The mouse Y chromosome long arm (Yq) comprises ∼70 Mb of repetitive, male-specific DNA together with a short (0.7-Mb) pseudoautosomal region (PAR). The repetitive non-PAR region (NPYq) encodes genes whose deficiency leads to subfertility and infertility, resulting from impaired spermiogenesis. In XSxraY*X mice, the only Y-specific material is provided by the Y chromosome short arm-derived sex reversal factor Sxra, which is attached to the X chromosome PAR; these males (NPYq- males) produce sperm with severely malformed heads and are infertile. In the present study, we investigated sperm function in these mice in the context of intracytoplasmic sperm injection (ICSI). Of 261 oocytes injected, 103 reached the 2-cell stage, and 46 developed to liveborn offspring. Using Xist RT-PCR genotyping as well as gamete and somatic cell karyotyping, all six predicted genotypes were identified among ICSI-derived progeny. The sex chromosome constitution of NPYq- males does not allow production of offspring with the same genotype, but one of the expected offspring genotypes is XY*XSxra (NPYq-2), which has the same Y gene complement as NPYq-. Analysis of NPYq-2 males revealed they had normal-sized testes with ongoing spermatogenesis. Like NPYq- males, these males were infertile, and their sperm had malformed heads that nevertheless fertilized eggs via ICSI. In vitro fertilization (IVF), however, was unsuccessful. Overall, we demonstrated that a lack of NPYq-encoded genes does not interfere with the ability of sperm to fertilize oocytes via ICSI but does prevent fertilization via IVF. Thus, NPYq-encoded gene functions are not required after the sperm have entered the oocyte. The present work also led to development of a new mouse model lacking NPYq gene complement that will facilitate future studies of Y-encoded gene function.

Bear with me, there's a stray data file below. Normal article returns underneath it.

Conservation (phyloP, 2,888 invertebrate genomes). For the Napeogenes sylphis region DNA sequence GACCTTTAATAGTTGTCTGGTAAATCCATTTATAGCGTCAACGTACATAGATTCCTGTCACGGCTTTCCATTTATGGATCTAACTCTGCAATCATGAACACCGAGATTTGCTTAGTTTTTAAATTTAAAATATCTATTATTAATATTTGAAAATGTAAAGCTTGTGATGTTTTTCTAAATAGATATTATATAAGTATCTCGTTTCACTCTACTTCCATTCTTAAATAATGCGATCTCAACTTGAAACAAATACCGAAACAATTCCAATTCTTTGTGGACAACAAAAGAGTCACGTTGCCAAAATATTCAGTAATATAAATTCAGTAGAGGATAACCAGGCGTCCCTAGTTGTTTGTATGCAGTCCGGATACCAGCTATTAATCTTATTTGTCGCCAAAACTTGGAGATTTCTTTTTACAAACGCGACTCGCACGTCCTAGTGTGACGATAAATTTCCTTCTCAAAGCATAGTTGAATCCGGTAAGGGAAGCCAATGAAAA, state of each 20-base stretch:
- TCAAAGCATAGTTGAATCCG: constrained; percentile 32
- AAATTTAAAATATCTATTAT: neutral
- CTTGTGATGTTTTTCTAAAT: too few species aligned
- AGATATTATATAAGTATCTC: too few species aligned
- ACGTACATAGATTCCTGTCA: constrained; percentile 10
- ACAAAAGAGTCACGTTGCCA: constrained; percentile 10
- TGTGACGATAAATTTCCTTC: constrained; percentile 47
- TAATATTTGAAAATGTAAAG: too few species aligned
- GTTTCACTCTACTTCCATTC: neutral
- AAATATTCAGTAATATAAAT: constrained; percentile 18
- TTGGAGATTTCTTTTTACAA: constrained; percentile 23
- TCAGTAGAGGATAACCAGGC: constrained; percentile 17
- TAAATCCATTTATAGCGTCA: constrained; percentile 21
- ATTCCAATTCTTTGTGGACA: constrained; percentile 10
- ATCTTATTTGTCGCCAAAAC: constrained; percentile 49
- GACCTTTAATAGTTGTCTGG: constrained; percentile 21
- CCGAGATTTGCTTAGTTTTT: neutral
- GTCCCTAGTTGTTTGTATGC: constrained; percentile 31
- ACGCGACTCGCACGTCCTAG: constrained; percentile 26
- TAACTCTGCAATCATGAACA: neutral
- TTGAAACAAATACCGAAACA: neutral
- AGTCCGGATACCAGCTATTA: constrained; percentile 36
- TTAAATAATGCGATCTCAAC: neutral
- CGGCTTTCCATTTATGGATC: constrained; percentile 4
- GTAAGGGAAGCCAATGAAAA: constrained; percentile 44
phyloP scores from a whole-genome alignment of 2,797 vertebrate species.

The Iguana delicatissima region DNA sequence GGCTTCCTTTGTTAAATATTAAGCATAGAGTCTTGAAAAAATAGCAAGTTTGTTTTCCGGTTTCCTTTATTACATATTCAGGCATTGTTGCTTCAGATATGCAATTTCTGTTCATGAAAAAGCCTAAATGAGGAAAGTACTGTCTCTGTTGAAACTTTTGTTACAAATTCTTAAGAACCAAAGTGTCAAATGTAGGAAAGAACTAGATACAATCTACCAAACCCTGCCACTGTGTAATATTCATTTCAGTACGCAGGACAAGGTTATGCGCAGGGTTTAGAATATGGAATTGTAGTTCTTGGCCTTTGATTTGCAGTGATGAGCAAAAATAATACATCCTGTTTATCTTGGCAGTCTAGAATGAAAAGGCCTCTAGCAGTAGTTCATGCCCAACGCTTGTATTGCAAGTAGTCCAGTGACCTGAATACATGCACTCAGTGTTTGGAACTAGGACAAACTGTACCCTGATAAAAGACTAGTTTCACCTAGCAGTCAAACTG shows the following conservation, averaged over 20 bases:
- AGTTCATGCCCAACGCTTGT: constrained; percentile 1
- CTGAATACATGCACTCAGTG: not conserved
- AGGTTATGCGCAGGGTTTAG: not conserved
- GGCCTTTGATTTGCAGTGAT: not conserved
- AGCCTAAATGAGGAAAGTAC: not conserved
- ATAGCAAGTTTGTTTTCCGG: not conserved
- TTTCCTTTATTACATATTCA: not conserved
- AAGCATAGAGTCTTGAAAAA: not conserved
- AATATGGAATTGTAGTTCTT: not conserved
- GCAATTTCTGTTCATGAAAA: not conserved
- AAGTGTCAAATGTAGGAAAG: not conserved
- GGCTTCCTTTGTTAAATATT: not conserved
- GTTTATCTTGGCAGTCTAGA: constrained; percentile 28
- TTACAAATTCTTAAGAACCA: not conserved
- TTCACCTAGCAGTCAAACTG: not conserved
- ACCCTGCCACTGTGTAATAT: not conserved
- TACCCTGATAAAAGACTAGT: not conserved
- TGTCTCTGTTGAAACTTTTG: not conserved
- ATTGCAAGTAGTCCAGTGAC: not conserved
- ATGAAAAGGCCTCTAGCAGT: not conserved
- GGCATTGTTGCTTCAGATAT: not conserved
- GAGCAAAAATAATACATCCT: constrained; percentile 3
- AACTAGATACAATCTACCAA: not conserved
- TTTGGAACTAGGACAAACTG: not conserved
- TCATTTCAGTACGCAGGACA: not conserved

You have requested a machine translation of selected content from our databases. This functionality is provided solely for your convenience and is in no way intended to replace human translation. Neither BioOne nor the owners and publishers of the content make, and they explicitly disclaim, any express or implied representations or warranties of any kind, including, without limitation, representations and warranties as to the functionality of the translation feature or the accuracy or completeness of the translations.
Translations are not retained in our system. Your use of this feature and the translations is subject to all use restrictions contained in the Terms and Conditions of Use of the BioOne website.
Vol. 81 • No. 2